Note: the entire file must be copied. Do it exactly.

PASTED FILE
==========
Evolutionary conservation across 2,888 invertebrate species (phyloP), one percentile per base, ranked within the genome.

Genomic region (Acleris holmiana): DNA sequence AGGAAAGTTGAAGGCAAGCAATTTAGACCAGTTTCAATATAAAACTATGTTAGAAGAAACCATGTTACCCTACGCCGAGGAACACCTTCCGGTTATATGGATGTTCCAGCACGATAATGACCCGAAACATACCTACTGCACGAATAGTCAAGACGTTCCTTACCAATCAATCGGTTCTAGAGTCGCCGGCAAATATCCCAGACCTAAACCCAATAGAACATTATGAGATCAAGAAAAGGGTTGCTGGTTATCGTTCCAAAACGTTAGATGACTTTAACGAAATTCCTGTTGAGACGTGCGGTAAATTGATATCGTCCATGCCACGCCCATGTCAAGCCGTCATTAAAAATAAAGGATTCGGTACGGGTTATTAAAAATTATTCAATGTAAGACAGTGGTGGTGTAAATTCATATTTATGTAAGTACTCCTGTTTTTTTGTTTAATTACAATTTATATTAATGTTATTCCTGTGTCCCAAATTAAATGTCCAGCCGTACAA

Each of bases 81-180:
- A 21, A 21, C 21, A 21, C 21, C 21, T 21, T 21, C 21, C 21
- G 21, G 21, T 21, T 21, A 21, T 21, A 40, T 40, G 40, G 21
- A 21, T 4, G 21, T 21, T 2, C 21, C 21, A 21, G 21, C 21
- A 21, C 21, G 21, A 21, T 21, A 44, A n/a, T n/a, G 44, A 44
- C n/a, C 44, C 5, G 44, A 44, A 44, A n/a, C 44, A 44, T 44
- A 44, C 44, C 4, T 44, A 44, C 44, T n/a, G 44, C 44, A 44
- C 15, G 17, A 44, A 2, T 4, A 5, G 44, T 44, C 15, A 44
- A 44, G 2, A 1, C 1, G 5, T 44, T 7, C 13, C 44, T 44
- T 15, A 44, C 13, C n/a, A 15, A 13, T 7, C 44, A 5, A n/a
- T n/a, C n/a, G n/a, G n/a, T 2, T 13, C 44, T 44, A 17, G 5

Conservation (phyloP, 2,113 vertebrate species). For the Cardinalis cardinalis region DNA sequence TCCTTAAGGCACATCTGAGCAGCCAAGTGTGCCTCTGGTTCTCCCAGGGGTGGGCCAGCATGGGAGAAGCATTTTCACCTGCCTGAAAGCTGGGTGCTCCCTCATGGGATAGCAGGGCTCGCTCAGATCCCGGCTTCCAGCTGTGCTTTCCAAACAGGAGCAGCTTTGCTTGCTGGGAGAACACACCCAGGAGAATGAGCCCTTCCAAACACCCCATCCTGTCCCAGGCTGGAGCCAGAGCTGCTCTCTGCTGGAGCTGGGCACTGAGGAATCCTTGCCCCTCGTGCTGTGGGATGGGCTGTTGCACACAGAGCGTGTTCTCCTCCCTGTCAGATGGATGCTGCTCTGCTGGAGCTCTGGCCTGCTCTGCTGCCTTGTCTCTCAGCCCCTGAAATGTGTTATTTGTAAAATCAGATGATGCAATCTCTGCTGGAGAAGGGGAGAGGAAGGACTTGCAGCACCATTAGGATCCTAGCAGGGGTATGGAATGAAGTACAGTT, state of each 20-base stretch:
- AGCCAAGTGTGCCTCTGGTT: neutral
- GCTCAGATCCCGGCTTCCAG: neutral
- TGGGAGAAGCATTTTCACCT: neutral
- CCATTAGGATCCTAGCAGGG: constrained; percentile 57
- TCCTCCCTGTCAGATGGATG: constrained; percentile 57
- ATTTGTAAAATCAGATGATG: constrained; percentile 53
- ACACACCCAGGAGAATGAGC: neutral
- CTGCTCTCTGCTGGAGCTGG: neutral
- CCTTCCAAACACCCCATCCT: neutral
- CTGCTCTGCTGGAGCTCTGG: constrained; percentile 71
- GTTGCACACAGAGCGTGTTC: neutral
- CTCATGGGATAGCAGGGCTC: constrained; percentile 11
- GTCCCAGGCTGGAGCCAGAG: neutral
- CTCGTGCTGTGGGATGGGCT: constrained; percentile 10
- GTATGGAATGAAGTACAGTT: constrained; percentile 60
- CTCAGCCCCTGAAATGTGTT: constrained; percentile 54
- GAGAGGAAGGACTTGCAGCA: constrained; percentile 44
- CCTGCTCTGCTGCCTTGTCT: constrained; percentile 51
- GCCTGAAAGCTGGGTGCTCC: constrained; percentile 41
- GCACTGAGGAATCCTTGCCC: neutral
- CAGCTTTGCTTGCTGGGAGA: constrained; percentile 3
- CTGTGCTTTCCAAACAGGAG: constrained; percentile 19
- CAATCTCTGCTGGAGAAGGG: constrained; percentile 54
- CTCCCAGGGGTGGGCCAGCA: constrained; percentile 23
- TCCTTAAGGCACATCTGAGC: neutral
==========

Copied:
Evolutionary conservation across 2,888 invertebrate species (phyloP), one percentile per base, ranked within the genome.

Genomic region (Acleris holmiana): DNA sequence AGGAAAGTTGAAGGCAAGCAATTTAGACCAGTTTCAATATAAAACTATGTTAGAAGAAACCATGTTACCCTACGCCGAGGAACACCTTCCGGTTATATGGATGTTCCAGCACGATAATGACCCGAAACATACCTACTGCACGAATAGTCAAGACGTTCCTTACCAATCAATCGGTTCTAGAGTCGCCGGCAAATATCCCAGACCTAAACCCAATAGAACATTATGAGATCAAGAAAAGGGTTGCTGGTTATCGTTCCAAAACGTTAGATGACTTTAACGAAATTCCTGTTGAGACGTGCGGTAAATTGATATCGTCCATGCCACGCCCATGTCAAGCCGTCATTAAAAATAAAGGATTCGGTACGGGTTATTAAAAATTATTCAATGTAAGACAGTGGTGGTGTAAATTCATATTTATGTAAGTACTCCTGTTTTTTTGTTTAATTACAATTTATATTAATGTTATTCCTGTGTCCCAAATTAAATGTCCAGCCGTACAA

Each of bases 81-180:
- A 21, A 21, C 21, A 21, C 21, C 21, T 21, T 21, C 21, C 21
- G 21, G 21, T 21, T 21, A 21, T 21, A 40, T 40, G 40, G 21
- A 21, T 4, G 21, T 21, T 2, C 21, C 21, A 21, G 21, C 21
- A 21, C 21, G 21, A 21, T 21, A 44, A n/a, T n/a, G 44, A 44
- C n/a, C 44, C 5, G 44, A 44, A 44, A n/a, C 44, A 44, T 44
- A 44, C 44, C 4, T 44, A 44, C 44, T n/a, G 44, C 44, A 44
- C 15, G 17, A 44, A 2, T 4, A 5, G 44, T 44, C 15, A 44
- A 44, G 2, A 1, C 1, G 5, T 44, T 7, C 13, C 44, T 44
- T 15, A 44, C 13, C n/a, A 15, A 13, T 7, C 44, A 5, A n/a
- T n/a, C n/a, G n/a, G n/a, T 2, T 13, C 44, T 44, A 17, G 5

Conservation (phyloP, 2,113 vertebrate species). For the Cardinalis cardinalis region DNA sequence TCCTTAAGGCACATCTGAGCAGCCAAGTGTGCCTCTGGTTCTCCCAGGGGTGGGCCAGCATGGGAGAAGCATTTTCACCTGCCTGAAAGCTGGGTGCTCCCTCATGGGATAGCAGGGCTCGCTCAGATCCCGGCTTCCAGCTGTGCTTTCCAAACAGGAGCAGCTTTGCTTGCTGGGAGAACACACCCAGGAGAATGAGCCCTTCCAAACACCCCATCCTGTCCCAGGCTGGAGCCAGAGCTGCTCTCTGCTGGAGCTGGGCACTGAGGAATCCTTGCCCCTCGTGCTGTGGGATGGGCTGTTGCACACAGAGCGTGTTCTCCTCCCTGTCAGATGGATGCTGCTCTGCTGGAGCTCTGGCCTGCTCTGCTGCCTTGTCTCTCAGCCCCTGAAATGTGTTATTTGTAAAATCAGATGATGCAATCTCTGCTGGAGAAGGGGAGAGGAAGGACTTGCAGCACCATTAGGATCCTAGCAGGGGTATGGAATGAAGTACAGTT, state of each 20-base stretch:
- AGCCAAGTGTGCCTCTGGTT: neutral
- GCTCAGATCCCGGCTTCCAG: neutral
- TGGGAGAAGCATTTTCACCT: neutral
- CCATTAGGATCCTAGCAGGG: constrained; percentile 57
- TCCTCCCTGTCAGATGGATG: constrained; percentile 57
- ATTTGTAAAATCAGATGATG: constrained; percentile 53
- ACACACCCAGGAGAATGAGC: neutral
- CTGCTCTCTGCTGGAGCTGG: neutral
- CCTTCCAAACACCCCATCCT: neutral
- CTGCTCTGCTGGAGCTCTGG: constrained; percentile 71
- GTTGCACACAGAGCGTGTTC: neutral
- CTCATGGGATAGCAGGGCTC: constrained; percentile 11
- GTCCCAGGCTGGAGCCAGAG: neutral
- CTCGTGCTGTGGGATGGGCT: constrained; percentile 10
- GTATGGAATGAAGTACAGTT: constrained; percentile 60
- CTCAGCCCCTGAAATGTGTT: constrained; percentile 54
- GAGAGGAAGGACTTGCAGCA: constrained; percentile 44
- CCTGCTCTGCTGCCTTGTCT: constrained; percentile 51
- GCCTGAAAGCTGGGTGCTCC: constrained; percentile 41
- GCACTGAGGAATCCTTGCCC: neutral
- CAGCTTTGCTTGCTGGGAGA: constrained; percentile 3
- CTGTGCTTTCCAAACAGGAG: constrained; percentile 19
- CAATCTCTGCTGGAGAAGGG: constrained; percentile 54
- CTCCCAGGGGTGGGCCAGCA: constrained; percentile 23
- TCCTTAAGGCACATCTGAGC: neutral